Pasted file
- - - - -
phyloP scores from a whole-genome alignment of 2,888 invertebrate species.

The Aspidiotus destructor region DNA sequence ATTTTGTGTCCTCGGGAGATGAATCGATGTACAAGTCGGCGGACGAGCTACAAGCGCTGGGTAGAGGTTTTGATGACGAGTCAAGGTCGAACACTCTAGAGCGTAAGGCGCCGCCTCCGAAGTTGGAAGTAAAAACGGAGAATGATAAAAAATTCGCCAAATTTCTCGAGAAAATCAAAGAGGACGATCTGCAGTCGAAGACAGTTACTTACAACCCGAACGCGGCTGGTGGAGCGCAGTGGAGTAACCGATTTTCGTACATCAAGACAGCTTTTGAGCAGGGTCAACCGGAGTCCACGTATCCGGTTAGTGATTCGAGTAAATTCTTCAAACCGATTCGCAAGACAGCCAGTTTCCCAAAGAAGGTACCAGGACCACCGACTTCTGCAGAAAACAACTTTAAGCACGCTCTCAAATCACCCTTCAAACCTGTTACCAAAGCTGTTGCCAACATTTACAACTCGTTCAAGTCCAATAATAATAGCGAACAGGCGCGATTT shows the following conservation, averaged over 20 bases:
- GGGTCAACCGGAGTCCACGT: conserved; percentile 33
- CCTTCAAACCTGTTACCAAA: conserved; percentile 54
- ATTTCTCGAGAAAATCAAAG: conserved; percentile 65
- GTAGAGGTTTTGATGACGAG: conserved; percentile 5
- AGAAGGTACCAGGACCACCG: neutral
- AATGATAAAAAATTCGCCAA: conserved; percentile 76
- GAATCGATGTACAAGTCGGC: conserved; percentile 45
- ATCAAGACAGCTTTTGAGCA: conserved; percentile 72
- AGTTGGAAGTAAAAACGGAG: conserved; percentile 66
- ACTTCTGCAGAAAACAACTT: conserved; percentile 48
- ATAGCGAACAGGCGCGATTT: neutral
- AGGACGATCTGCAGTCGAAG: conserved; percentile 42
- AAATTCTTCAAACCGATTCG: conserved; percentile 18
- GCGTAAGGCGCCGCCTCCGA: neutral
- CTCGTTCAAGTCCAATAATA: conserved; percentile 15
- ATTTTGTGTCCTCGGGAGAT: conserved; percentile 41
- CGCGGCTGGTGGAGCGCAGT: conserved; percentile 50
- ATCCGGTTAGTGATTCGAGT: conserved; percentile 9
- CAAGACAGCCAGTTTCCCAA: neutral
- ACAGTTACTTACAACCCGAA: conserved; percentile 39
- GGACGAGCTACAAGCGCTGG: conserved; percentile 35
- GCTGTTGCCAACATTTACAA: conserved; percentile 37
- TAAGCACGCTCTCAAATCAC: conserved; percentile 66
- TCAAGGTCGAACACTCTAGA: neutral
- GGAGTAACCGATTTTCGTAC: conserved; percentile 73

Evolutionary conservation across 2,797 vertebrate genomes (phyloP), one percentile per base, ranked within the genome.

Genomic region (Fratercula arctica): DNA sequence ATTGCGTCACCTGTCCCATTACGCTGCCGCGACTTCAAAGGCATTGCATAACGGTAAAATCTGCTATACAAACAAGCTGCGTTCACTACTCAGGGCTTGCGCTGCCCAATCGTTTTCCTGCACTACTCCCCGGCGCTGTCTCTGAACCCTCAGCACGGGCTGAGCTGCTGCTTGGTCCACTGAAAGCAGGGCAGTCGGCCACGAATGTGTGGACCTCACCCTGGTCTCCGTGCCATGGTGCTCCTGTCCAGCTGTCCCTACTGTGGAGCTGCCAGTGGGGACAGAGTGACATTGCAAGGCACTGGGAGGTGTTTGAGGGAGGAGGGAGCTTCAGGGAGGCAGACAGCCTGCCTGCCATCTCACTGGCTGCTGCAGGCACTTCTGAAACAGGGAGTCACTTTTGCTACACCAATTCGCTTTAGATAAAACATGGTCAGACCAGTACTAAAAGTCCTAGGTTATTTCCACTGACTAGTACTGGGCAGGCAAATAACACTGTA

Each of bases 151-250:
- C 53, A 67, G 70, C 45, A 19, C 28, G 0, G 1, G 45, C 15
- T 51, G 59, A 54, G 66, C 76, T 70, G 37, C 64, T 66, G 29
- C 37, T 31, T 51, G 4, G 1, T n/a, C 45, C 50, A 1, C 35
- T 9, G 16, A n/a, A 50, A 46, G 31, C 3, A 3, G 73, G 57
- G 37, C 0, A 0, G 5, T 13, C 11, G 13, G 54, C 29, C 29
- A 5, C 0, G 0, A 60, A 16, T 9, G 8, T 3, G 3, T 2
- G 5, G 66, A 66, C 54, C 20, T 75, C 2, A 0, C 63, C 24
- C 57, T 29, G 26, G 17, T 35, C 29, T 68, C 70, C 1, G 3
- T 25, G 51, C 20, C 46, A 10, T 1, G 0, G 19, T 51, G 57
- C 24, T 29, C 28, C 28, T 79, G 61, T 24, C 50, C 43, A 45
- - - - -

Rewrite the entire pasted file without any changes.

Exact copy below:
phyloP scores from a whole-genome alignment of 2,888 invertebrate species.

The Aspidiotus destructor region DNA sequence ATTTTGTGTCCTCGGGAGATGAATCGATGTACAAGTCGGCGGACGAGCTACAAGCGCTGGGTAGAGGTTTTGATGACGAGTCAAGGTCGAACACTCTAGAGCGTAAGGCGCCGCCTCCGAAGTTGGAAGTAAAAACGGAGAATGATAAAAAATTCGCCAAATTTCTCGAGAAAATCAAAGAGGACGATCTGCAGTCGAAGACAGTTACTTACAACCCGAACGCGGCTGGTGGAGCGCAGTGGAGTAACCGATTTTCGTACATCAAGACAGCTTTTGAGCAGGGTCAACCGGAGTCCACGTATCCGGTTAGTGATTCGAGTAAATTCTTCAAACCGATTCGCAAGACAGCCAGTTTCCCAAAGAAGGTACCAGGACCACCGACTTCTGCAGAAAACAACTTTAAGCACGCTCTCAAATCACCCTTCAAACCTGTTACCAAAGCTGTTGCCAACATTTACAACTCGTTCAAGTCCAATAATAATAGCGAACAGGCGCGATTT shows the following conservation, averaged over 20 bases:
- GGGTCAACCGGAGTCCACGT: conserved; percentile 33
- CCTTCAAACCTGTTACCAAA: conserved; percentile 54
- ATTTCTCGAGAAAATCAAAG: conserved; percentile 65
- GTAGAGGTTTTGATGACGAG: conserved; percentile 5
- AGAAGGTACCAGGACCACCG: neutral
- AATGATAAAAAATTCGCCAA: conserved; percentile 76
- GAATCGATGTACAAGTCGGC: conserved; percentile 45
- ATCAAGACAGCTTTTGAGCA: conserved; percentile 72
- AGTTGGAAGTAAAAACGGAG: conserved; percentile 66
- ACTTCTGCAGAAAACAACTT: conserved; percentile 48
- ATAGCGAACAGGCGCGATTT: neutral
- AGGACGATCTGCAGTCGAAG: conserved; percentile 42
- AAATTCTTCAAACCGATTCG: conserved; percentile 18
- GCGTAAGGCGCCGCCTCCGA: neutral
- CTCGTTCAAGTCCAATAATA: conserved; percentile 15
- ATTTTGTGTCCTCGGGAGAT: conserved; percentile 41
- CGCGGCTGGTGGAGCGCAGT: conserved; percentile 50
- ATCCGGTTAGTGATTCGAGT: conserved; percentile 9
- CAAGACAGCCAGTTTCCCAA: neutral
- ACAGTTACTTACAACCCGAA: conserved; percentile 39
- GGACGAGCTACAAGCGCTGG: conserved; percentile 35
- GCTGTTGCCAACATTTACAA: conserved; percentile 37
- TAAGCACGCTCTCAAATCAC: conserved; percentile 66
- TCAAGGTCGAACACTCTAGA: neutral
- GGAGTAACCGATTTTCGTAC: conserved; percentile 73

Evolutionary conservation across 2,797 vertebrate genomes (phyloP), one percentile per base, ranked within the genome.

Genomic region (Fratercula arctica): DNA sequence ATTGCGTCACCTGTCCCATTACGCTGCCGCGACTTCAAAGGCATTGCATAACGGTAAAATCTGCTATACAAACAAGCTGCGTTCACTACTCAGGGCTTGCGCTGCCCAATCGTTTTCCTGCACTACTCCCCGGCGCTGTCTCTGAACCCTCAGCACGGGCTGAGCTGCTGCTTGGTCCACTGAAAGCAGGGCAGTCGGCCACGAATGTGTGGACCTCACCCTGGTCTCCGTGCCATGGTGCTCCTGTCCAGCTGTCCCTACTGTGGAGCTGCCAGTGGGGACAGAGTGACATTGCAAGGCACTGGGAGGTGTTTGAGGGAGGAGGGAGCTTCAGGGAGGCAGACAGCCTGCCTGCCATCTCACTGGCTGCTGCAGGCACTTCTGAAACAGGGAGTCACTTTTGCTACACCAATTCGCTTTAGATAAAACATGGTCAGACCAGTACTAAAAGTCCTAGGTTATTTCCACTGACTAGTACTGGGCAGGCAAATAACACTGTA

Each of bases 151-250:
- C 53, A 67, G 70, C 45, A 19, C 28, G 0, G 1, G 45, C 15
- T 51, G 59, A 54, G 66, C 76, T 70, G 37, C 64, T 66, G 29
- C 37, T 31, T 51, G 4, G 1, T n/a, C 45, C 50, A 1, C 35
- T 9, G 16, A n/a, A 50, A 46, G 31, C 3, A 3, G 73, G 57
- G 37, C 0, A 0, G 5, T 13, C 11, G 13, G 54, C 29, C 29
- A 5, C 0, G 0, A 60, A 16, T 9, G 8, T 3, G 3, T 2
- G 5, G 66, A 66, C 54, C 20, T 75, C 2, A 0, C 63, C 24
- C 57, T 29, G 26, G 17, T 35, C 29, T 68, C 70, C 1, G 3
- T 25, G 51, C 20, C 46, A 10, T 1, G 0, G 19, T 51, G 57
- C 24, T 29, C 28, C 28, T 79, G 61, T 24, C 50, C 43, A 45